The Children’s Rights Council’s Safe Haven Centers

Attorney Marc Rovner of East Rockaway, New York, serves as general counsel and director of business development at the title insurance company BETA Abstract, LLC, where he oversees business development in New York, New Jersey, and Florida. A supporter of the Children’s Rights Council (CRC), East Rockaway attorney Marc Rovner earned the CRC Man of the Year Award in 2004.

CRC was founded in 1985 to protect the best interests of children and ensure they have fair access to both parents regardless of marital status. It accomplishes this goal via advocacy and its three Maryland-based access centers, where parents can facilitate the peaceful transfer of custody and conduct supervised visitation meetings if necessary. These access centers are known as Safe Haven Centers, and are operated in partnership with the Prince George’s County Circuit Court.

Supervised visits as long as four hours are offered at Safe Haven Centers every Saturday, and times are generally determined by judges. All parents visiting their children at these centers must review and follow the rules and guidelines, the most important of which is that no child shall be left alone. Moreover, parents and others approved by the courts are the only ones permitted at Safe Haven Centers.

The Children’s Rights Council Works to Strengthen Families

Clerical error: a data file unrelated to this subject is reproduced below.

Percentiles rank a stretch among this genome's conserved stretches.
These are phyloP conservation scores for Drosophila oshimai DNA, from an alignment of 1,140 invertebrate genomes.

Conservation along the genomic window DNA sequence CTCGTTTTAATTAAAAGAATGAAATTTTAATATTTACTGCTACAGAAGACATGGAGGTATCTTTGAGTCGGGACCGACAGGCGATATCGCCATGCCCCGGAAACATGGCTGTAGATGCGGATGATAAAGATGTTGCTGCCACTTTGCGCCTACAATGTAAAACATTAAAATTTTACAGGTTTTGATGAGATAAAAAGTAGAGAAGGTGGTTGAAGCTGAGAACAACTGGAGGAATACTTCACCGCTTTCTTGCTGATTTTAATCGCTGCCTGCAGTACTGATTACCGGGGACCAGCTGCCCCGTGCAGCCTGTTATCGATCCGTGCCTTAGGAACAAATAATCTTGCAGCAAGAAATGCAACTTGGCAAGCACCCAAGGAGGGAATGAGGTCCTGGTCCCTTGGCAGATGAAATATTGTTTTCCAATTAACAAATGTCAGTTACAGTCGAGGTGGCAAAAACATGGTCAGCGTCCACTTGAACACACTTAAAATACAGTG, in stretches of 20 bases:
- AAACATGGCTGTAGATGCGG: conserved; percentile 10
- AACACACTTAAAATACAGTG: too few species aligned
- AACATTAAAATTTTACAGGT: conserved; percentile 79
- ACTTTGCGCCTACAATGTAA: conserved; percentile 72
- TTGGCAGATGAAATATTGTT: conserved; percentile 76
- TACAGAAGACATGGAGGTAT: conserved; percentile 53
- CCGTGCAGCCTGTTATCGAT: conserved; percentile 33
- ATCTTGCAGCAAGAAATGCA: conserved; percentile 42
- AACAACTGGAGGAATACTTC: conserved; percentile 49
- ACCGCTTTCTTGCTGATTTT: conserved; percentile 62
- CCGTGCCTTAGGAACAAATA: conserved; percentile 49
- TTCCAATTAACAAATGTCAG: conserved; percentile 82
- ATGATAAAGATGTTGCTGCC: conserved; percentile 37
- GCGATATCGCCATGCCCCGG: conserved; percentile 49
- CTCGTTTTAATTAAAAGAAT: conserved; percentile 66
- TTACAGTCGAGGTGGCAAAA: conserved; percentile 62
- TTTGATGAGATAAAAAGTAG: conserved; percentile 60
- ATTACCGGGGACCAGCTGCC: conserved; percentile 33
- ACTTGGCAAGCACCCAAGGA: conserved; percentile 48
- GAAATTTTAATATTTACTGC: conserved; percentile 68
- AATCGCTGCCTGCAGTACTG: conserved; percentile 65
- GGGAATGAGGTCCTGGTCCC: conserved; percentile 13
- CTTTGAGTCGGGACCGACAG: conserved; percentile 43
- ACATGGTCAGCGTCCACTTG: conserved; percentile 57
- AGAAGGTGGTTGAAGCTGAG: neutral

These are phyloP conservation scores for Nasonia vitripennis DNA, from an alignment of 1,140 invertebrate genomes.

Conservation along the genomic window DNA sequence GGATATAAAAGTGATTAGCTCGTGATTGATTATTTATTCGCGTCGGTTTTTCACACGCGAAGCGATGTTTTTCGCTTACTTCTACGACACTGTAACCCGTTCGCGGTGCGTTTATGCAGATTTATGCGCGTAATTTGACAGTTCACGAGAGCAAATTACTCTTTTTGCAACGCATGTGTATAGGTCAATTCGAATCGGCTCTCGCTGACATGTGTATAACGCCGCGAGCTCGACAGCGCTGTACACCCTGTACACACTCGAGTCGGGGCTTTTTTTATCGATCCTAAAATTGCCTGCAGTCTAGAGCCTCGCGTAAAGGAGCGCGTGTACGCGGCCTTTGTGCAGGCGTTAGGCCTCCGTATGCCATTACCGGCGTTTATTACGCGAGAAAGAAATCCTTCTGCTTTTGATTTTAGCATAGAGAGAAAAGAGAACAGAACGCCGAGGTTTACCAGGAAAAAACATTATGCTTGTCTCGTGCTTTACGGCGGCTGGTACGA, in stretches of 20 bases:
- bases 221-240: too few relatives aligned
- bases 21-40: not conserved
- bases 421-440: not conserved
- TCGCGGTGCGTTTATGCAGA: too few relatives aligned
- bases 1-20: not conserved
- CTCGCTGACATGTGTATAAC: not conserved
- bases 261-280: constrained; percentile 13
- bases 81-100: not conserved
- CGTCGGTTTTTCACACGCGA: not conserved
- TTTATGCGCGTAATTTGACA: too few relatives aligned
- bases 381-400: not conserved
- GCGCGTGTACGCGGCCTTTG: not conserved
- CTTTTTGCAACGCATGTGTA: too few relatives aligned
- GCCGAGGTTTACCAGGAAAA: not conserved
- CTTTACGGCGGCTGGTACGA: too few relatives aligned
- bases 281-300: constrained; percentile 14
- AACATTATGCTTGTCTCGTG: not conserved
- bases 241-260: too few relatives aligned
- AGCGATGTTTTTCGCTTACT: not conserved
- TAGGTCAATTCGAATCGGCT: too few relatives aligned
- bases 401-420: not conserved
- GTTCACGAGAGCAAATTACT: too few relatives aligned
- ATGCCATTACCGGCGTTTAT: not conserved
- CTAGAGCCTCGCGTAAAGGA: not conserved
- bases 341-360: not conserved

Children’s Rights Council pic
Children’s Rights Council
Image: crckids.org

Attorney Marc Rovner, a native of East Rockaway, New York, serves as the senior staff attorney at BETA Abstract, a title insurance company. Aside from his responsibilities as an attorney, Marc Rovner supports a number of charitable organizations, including the Children’s Rights Council (CRC).

Founded in 1985, the CRC is an internationally recognized organization that works to help and strengthen families, specifically those that have been impacted by divorce, separation, or abuse. CRC chapters across the nation and around the world provide parents with helpful parenting tools and legal resources.

The CRC also operates access centers, key components to helping maintain strong families. The access centers provide safe and neutral places for parents to have supervised visitation with their children. The staff at access centers is present to provide information that can help protect the rights and safety of both children and parents.

In partnership with community and faith-based organizations, 40 access centers are in operation across the country. The CRC also works for the rights of children and families by testifying before legislative bodies on issues such as access policies, joint custody, and welfare reform.